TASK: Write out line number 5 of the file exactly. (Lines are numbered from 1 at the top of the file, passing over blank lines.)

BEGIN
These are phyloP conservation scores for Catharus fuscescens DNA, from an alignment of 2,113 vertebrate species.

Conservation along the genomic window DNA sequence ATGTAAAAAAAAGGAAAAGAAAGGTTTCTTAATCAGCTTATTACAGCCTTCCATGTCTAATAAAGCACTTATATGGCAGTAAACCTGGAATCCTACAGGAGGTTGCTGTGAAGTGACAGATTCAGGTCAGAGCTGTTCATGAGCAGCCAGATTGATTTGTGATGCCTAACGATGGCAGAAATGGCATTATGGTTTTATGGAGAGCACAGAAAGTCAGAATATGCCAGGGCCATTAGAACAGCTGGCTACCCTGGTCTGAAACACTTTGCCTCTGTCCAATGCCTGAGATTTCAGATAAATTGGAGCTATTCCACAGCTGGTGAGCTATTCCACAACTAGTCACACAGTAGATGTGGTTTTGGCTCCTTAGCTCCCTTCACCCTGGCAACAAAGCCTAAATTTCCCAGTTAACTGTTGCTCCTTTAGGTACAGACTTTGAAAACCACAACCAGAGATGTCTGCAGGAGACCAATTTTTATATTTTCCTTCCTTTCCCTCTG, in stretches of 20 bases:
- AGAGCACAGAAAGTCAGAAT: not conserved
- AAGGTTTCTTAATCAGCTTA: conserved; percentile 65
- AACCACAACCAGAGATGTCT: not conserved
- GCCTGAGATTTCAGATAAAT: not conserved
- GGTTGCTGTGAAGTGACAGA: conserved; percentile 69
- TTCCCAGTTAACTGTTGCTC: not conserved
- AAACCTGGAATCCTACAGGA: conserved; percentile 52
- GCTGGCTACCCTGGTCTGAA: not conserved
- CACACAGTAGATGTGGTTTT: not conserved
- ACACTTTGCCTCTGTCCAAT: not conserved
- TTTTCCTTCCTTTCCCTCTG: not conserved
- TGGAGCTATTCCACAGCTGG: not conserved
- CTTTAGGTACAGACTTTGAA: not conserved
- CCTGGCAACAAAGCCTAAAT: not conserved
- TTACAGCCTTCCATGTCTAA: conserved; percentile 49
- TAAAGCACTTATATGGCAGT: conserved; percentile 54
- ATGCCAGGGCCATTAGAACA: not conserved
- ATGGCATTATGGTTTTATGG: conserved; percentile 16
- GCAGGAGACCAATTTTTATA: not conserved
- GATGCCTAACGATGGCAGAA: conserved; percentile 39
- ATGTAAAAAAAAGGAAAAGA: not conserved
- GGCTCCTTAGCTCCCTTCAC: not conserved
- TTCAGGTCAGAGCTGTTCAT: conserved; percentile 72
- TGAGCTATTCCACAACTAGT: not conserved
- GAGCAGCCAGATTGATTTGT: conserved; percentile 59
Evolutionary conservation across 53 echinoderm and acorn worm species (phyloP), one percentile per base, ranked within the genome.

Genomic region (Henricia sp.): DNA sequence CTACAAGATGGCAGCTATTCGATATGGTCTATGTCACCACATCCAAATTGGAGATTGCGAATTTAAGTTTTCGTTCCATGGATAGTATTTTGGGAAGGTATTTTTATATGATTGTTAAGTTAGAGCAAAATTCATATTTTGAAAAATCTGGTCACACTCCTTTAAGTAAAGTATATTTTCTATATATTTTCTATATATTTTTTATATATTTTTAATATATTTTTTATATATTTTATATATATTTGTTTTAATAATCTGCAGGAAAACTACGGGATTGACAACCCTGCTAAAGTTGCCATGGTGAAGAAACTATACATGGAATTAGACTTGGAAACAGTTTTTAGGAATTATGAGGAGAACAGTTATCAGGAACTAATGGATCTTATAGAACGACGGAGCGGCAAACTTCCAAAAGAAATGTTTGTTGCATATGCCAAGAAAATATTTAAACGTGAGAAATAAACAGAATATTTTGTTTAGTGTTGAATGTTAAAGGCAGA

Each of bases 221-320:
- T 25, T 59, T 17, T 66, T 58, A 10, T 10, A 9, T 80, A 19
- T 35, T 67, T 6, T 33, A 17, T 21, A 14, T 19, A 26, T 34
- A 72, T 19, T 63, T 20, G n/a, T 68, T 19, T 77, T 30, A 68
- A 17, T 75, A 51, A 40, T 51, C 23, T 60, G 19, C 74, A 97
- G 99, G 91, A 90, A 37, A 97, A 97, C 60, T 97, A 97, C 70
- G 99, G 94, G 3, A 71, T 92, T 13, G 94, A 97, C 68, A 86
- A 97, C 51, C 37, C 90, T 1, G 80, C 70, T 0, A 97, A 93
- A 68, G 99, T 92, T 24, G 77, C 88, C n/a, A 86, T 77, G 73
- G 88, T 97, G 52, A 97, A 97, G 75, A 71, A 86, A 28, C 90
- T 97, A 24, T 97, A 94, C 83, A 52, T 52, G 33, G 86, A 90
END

- AACCACAACCAGAGATGTCT: not conserved